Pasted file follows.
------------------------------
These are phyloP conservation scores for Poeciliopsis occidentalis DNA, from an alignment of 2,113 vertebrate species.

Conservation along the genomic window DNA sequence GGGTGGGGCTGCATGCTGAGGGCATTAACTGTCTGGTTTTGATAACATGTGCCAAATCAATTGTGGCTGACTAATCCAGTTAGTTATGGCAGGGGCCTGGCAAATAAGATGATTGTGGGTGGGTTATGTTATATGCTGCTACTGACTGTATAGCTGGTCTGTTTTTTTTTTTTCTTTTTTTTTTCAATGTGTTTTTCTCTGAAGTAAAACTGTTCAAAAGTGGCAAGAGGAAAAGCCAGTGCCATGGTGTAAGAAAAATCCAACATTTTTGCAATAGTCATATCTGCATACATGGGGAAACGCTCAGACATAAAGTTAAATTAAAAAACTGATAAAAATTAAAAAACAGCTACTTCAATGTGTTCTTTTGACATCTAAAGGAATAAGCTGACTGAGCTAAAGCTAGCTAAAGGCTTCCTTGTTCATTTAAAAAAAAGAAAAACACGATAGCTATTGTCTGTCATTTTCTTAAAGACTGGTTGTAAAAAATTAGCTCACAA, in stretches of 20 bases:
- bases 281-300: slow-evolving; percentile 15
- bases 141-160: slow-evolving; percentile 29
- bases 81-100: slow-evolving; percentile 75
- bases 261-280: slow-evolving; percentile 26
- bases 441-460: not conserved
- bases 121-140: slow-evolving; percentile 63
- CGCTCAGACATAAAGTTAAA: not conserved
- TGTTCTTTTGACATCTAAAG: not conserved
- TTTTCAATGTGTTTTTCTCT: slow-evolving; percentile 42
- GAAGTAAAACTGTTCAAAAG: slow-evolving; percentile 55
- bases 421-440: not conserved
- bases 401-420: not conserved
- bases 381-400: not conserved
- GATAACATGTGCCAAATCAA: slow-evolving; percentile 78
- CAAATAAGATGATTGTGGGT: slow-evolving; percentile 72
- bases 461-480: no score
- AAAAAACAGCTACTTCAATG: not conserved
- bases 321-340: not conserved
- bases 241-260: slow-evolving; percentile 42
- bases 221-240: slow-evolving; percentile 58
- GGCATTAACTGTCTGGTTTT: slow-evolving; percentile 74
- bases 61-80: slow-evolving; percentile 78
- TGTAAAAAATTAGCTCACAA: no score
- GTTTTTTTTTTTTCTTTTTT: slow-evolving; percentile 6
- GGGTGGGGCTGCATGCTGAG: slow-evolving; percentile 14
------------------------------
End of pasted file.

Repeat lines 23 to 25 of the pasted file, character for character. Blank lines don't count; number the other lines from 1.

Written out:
- GGCATTAACTGTCTGGTTTT: slow-evolving; percentile 74
- bases 61-80: slow-evolving; percentile 78
- TGTAAAAAATTAGCTCACAA: no score